Indiana’s legislature showed a small bit of sanity in getting a shipping law passed for Hoosier wineries before closing the most recent session.
Sen. Phil Boots, R-Crawfordsville, guided the legislation, removing the face-to-face requirement for Indiana wineries to ship wine to their customers. At one point, the licensing fee went from $100 annually to $500. That was plain and simple another case of the legislators bowing to the powerful liquor lobby, funded largely by alcohol distributors.
He urged supporters to keep the foot on the gas, and in the end the fee structure was set up on a graduating scale depending on production and alcohol shipped. A fair, if not arguably unnecessary, solution.
Indiana wineries could not be happier.
“When the law requiring an initial face-to-face transaction became effective, it literally destroyed our shipments to wine customers,” said Kim Doty, owner of French Lick Winery. “We lost 95 percent of our wine shipping sales. Our wine sold and shipped to customers in 2004 was about 10 percent of our total sales. Today with the face-to-face requirement, our shipping sales are less than one tenth of 1 percent of our total sales. This requirement has also had a negative impact on the growth of our wine club, with 99 percent of our wine club sales are shipped directly to the home.”
Again, that face-to-face requirement was added to legislation in 2008 as a token to the alcohol lobby but crippling, in particular, to small wineries.
Wineries like French Lick were forced to play along but at a steep price. “We have accumulated over 5,400 completed verification forms to date. We would have sold and shipped at least twice that if not for the requirement.”
The new law requires age verification, but all shipping laws generally do. Wineries can meet the requirement by using an age verification delivery service like FedEx or UPS.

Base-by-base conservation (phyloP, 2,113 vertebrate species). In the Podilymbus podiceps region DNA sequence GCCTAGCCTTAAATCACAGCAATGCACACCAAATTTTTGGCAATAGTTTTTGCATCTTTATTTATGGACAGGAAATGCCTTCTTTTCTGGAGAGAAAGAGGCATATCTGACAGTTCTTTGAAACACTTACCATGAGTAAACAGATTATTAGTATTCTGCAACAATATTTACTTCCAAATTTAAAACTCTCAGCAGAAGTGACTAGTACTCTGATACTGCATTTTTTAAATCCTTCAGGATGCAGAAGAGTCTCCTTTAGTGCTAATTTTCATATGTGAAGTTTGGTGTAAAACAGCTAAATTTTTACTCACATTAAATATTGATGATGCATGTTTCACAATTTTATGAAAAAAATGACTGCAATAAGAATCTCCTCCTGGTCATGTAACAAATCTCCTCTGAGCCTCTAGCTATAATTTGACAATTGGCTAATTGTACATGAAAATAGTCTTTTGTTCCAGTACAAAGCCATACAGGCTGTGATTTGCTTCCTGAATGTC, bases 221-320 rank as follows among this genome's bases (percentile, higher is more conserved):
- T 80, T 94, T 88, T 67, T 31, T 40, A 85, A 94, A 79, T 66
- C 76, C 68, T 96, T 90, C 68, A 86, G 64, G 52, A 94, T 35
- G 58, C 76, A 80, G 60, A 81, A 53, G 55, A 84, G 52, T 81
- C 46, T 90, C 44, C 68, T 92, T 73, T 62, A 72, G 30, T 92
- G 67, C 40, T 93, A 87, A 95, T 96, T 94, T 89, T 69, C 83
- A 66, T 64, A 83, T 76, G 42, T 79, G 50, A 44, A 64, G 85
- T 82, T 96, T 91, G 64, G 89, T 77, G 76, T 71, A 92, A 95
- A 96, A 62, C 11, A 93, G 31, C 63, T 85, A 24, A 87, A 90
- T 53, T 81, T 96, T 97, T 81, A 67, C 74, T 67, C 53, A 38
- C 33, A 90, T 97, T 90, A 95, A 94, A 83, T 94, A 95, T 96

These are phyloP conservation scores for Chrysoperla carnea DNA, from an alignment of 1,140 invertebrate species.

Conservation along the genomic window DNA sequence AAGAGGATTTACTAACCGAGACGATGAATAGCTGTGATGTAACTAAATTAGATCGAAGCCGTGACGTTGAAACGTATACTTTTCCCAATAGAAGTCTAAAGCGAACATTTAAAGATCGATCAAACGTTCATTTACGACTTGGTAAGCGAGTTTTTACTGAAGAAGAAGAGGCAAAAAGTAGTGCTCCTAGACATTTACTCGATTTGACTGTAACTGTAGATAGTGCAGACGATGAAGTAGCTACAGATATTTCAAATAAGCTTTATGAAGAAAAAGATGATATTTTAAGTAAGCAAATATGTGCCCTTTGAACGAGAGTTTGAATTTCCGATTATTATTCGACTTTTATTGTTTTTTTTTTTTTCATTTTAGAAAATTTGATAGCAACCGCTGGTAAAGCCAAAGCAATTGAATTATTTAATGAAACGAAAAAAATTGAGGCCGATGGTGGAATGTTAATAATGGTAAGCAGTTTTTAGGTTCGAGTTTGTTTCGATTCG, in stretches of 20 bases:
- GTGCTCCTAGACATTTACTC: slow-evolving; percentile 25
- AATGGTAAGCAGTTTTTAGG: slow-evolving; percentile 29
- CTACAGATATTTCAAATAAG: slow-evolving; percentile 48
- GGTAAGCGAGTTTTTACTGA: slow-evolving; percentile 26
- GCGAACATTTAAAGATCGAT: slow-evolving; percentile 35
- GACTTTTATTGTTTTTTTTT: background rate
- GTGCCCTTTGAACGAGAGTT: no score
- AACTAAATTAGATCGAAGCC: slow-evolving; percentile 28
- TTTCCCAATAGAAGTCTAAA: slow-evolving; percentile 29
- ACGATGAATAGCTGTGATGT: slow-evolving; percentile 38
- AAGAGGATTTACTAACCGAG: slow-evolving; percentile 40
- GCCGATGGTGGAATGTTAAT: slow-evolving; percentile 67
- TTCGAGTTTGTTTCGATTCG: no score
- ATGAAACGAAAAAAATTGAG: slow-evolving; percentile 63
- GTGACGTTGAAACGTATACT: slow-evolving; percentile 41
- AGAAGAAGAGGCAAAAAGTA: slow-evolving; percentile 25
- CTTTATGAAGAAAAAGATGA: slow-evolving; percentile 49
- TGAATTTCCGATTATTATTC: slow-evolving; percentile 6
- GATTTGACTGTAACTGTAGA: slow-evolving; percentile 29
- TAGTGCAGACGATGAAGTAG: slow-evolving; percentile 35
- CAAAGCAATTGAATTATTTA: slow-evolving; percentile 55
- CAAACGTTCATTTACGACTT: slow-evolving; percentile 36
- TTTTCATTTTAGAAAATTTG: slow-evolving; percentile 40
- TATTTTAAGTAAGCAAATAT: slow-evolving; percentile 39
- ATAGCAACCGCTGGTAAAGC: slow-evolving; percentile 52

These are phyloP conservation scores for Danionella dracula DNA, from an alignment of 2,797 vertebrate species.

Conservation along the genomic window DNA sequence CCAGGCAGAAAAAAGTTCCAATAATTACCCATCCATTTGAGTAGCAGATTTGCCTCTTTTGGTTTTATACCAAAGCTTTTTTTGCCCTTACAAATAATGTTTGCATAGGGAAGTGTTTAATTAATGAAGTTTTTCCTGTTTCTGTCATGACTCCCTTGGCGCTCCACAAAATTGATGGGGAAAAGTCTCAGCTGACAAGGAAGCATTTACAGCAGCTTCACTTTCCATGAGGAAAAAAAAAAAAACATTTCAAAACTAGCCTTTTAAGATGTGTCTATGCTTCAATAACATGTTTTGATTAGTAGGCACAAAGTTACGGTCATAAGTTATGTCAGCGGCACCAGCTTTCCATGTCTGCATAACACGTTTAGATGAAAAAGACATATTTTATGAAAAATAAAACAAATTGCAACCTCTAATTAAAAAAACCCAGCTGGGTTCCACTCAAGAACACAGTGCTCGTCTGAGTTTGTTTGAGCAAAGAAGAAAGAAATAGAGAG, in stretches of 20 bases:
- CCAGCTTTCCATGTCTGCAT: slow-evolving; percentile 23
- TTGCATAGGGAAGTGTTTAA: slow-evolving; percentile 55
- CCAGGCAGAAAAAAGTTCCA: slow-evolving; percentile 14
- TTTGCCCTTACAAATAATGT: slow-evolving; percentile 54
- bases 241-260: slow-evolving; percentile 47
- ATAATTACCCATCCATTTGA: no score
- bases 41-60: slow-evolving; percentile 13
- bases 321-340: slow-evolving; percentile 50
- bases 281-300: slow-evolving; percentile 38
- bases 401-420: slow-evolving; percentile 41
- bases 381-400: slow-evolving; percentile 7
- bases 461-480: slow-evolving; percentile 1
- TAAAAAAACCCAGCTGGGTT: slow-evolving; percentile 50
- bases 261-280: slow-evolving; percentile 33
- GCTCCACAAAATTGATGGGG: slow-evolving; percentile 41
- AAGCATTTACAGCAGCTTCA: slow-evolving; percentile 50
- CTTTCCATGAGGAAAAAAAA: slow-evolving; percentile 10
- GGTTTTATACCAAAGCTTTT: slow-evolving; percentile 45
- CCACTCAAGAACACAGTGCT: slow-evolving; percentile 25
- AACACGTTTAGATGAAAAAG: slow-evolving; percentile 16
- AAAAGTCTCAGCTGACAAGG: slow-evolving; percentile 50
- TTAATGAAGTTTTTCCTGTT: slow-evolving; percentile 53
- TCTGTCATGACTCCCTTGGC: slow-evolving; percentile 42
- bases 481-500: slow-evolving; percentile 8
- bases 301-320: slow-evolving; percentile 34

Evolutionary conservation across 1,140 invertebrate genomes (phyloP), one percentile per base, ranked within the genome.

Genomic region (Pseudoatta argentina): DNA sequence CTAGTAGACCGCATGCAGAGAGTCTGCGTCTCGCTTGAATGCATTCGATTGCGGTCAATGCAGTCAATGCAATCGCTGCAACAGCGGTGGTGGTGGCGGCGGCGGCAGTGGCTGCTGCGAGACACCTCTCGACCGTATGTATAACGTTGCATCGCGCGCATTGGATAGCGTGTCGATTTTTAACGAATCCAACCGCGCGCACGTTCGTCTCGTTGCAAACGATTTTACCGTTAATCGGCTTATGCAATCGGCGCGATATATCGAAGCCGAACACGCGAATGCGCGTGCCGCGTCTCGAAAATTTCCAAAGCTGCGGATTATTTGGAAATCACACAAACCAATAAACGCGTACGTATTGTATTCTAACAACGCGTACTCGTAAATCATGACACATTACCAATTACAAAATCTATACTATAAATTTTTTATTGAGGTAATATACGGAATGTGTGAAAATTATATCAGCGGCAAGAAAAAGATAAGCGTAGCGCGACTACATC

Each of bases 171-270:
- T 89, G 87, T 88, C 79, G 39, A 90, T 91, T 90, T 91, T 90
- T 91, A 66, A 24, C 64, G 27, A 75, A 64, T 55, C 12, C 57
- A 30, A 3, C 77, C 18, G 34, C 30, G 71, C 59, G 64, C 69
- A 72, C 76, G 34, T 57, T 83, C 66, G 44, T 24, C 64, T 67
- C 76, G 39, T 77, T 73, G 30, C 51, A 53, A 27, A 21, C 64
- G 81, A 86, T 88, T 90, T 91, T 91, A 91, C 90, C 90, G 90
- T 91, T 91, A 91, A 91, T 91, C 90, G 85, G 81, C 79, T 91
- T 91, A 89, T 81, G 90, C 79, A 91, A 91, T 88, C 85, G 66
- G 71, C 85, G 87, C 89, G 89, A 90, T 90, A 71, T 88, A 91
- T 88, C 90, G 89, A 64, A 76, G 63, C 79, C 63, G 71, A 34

“We are thrilled with having the requirement rescinded,” Doty said. “Age verification will still be performed by the delivery company, and we will pay additional fees for this service. We are confident that our wine shipments are properly handled in accordance with Indiana’s age requirement for liquor.”
Jim Butler, Butler Vineyards near Bloomington, has long been one of the industry’s leading spokespersons and advocate for sanity in wine-shipping laws and more.
“We are basically back to where we were nine or 10 years ago,” Butler said. “With the face-to-face requirement we lost 90 percent of our shipping business. Perhaps now we can build it back. This is a nice step forward. It is always a battle of the titans at the Statehouse about alcohol issues, big money, big players. We are just little guys. It is one small step toward sanity.”
Sanity? That seldom happens with the legislature and liquor laws. Just look at what happened this year with Sunday sales. A simple law was mangled with requirements that would have retailers build walls in existing stores to sell alcohol on Sundays.
Fortunately, the legislature got it right for all Indiana wineries, big and small, in 2015.
Howard W. Hewitt, Crawfordsville, writes about wine every other week for more than 20 newspapers. Reach Howard at: firstname.lastname@example.org